In a future mind-controlling game, death row convicts are forced to battle in a 'Doom'-type environment. Convict Kable, controlled by Simon, a skilled teenage gamer, must survive thirty sessions in order to be set free. Or won't he?
Ken Castle is extremely rich, popular and powerful since he invented and started exploiting the virtual online parallel reality games, in which people can either pay as user or be paid as 'actor' in a system of mind-control. The ultimate version, Slayers, fields death row convicts as gladiators in a desperate dim bid for survival, which no-one made yet. The champion, John 'Kable' Tillman, was scheduled to die just before he'ld gain release, but he persuades his teenage 'handler' to hand over the reins so he can fully use his talents and experience. Thus Kable escapes to freedom, only to be chased illegally by Castle's men, yet fights back all the way to his HQ and challenges his evil hidden plans.Written by
(at around 1 min) Another mistake of writing "kable" using Arabic letters is that they are not connected. In languages where Arabic letters are used for writing, letters of a word should be connected otherwise it is not readable (or very difficult to read). See more »
[after killing Hackman]
You should have let him fight for himself. Maybe then he would have had a shot.
I think you're missing the point, my man.
No, no, I get it. You're pulling all the strings around here. Which makes my next move pretty stupid...!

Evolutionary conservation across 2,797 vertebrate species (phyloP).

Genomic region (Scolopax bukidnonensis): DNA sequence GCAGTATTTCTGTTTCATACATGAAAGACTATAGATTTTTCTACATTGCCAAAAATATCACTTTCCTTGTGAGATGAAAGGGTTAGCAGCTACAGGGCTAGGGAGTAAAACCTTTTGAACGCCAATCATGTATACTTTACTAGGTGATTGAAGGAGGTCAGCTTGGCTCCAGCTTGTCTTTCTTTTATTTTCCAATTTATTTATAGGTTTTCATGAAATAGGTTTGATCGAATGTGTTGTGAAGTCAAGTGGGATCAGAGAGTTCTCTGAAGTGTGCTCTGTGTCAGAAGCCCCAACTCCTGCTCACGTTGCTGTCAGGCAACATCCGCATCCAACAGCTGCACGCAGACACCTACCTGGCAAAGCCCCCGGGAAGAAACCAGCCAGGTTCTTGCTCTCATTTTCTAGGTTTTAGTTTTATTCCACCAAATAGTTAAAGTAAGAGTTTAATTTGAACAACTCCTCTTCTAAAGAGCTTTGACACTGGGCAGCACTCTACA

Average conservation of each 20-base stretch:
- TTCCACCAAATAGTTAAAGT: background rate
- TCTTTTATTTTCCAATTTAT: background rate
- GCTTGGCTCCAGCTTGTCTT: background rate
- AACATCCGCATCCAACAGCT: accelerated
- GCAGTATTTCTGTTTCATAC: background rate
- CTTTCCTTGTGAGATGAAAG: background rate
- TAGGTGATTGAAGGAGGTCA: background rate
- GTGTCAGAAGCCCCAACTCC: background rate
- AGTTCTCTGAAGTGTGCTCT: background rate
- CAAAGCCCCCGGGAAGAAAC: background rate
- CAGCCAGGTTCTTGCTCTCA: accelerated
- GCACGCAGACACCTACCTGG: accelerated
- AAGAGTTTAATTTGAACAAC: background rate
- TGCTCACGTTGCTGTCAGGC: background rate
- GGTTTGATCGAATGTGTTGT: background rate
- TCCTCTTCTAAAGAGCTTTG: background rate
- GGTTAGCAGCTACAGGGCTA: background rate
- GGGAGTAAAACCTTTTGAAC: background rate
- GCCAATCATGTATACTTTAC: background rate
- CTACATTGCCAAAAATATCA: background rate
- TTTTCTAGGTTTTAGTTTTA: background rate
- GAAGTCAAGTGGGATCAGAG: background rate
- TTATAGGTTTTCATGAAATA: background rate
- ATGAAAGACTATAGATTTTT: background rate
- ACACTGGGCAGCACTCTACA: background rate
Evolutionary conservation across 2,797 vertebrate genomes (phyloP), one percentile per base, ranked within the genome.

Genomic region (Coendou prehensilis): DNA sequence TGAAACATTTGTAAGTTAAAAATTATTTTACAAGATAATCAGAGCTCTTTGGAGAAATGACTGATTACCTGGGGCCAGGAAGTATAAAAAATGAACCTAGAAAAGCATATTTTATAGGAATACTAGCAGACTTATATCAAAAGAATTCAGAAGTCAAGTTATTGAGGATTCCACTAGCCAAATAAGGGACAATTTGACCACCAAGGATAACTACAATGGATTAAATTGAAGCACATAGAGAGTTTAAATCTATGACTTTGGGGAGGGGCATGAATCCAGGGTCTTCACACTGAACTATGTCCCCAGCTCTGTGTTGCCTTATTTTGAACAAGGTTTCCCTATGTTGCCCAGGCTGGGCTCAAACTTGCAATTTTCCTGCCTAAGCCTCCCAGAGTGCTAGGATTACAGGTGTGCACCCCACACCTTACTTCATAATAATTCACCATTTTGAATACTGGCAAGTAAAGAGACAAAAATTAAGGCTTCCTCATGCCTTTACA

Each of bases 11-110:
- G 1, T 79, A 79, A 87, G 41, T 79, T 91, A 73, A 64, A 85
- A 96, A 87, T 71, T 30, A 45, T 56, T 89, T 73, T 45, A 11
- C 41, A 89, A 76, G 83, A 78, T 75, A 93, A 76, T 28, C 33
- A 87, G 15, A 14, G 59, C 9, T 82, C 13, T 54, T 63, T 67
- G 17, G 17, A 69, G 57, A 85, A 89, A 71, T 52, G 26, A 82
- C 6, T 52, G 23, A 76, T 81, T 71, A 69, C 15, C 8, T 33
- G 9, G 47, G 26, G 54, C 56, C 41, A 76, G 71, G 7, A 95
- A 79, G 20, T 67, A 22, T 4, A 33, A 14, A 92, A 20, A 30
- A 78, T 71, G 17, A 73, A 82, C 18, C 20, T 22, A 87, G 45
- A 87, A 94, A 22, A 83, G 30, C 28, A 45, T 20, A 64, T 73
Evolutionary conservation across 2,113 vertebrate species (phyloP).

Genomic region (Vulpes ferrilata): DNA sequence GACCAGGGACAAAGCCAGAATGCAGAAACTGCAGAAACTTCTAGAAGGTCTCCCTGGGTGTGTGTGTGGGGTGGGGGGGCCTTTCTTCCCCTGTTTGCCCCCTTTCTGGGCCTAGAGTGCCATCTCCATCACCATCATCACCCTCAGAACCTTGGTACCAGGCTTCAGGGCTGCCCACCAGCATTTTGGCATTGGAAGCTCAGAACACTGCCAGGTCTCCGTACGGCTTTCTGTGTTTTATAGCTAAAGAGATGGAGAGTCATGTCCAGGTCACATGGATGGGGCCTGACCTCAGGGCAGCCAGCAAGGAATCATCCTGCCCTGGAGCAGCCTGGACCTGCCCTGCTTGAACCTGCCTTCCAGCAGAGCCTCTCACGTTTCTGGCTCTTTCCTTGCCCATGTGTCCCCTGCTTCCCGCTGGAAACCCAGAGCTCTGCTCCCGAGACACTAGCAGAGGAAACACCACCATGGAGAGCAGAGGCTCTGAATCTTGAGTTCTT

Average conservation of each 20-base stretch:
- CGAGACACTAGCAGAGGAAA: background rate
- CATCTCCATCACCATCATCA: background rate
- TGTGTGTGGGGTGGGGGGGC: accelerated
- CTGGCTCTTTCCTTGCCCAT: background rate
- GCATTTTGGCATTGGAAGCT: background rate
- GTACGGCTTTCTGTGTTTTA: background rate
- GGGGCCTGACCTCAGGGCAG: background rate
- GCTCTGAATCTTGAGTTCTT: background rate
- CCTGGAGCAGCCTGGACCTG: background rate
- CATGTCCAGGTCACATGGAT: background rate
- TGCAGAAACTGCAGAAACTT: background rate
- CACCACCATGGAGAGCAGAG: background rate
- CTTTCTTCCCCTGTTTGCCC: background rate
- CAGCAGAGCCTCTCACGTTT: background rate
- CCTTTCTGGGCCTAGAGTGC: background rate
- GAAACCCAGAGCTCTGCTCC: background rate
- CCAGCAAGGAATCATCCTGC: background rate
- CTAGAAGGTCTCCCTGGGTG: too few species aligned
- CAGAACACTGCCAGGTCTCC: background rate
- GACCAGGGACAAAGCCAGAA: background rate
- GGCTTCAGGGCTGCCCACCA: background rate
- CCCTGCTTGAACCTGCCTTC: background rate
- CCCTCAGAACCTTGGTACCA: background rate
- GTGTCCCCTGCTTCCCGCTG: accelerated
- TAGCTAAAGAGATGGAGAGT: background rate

[He lunges at Castle with a knife, but freezes unexpectedly]
I neglected to mention my smart boys reversed that crack the Humanz worked for you. Easy-breezy, once I had access to their drives.
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German theatrical version was cut by ca. 1 minute to secure a "Not under 18" rating. This was done by distributor Universum before submitting the film to the FSK. The cut version was also released on Blu-ray/DVD. Another DVD version was created for retail chains, this version lacks ca. 11 minutes and is rated "Not under 16". A few weeks after the release of these versions, the uncut version was submitted to the FSK which rated it "Not under 18", too. Since the rating scale for home video is higher than for theatrical releases, the uncut version would have gotten that rating for theatrical release as well, thus it was completely unnecessary to create a cut version in the first place. See more »
The Bad Touch
Written by Jimmy Pop (as James M. Franks)
Performed by Bloodhound Gang (as The Bloodhound Gang)
Courtesy of Republic/Geffen Records
Under license from Universal Music Enterprises See more »
an abstract view of how users interact with their avatars
The movie was fairly good. Even though slayers should have been more defined, it did explain the basics of it (make it to the save point alive). The movie being "abstract" worked very well for everything besides the slayers sequences, but those were surprisingly short. Something that I thought they did very well though is showing how the user interacts with their character. In MMO's today, you have a-holes who will screw up other people's fun and during one of the society scenes, there is an example of this with the roller blading. Its made even more powerful by people laughing at other people 's injuries, disgracing of dead bodies, etc. because its the icons (avatars) getting abused, not the users.
From an academic standpoint, this movie is great since it shows off how sick and uncaring people can be when its not their bodies being abused or shot at.
Anyways, if you want to see this movie, I warn you that there it is rated R for good reasons. It made me think that they should separate the R-rating into R1 and R2 or R and RR. This is because many R movies are lite-R's (some swearing, some nudity, some blood, but nothing out-of-control so to speak) and many other R movies are heavy-R's (i.e. saw, many cheesy horror flicks, and this movie)
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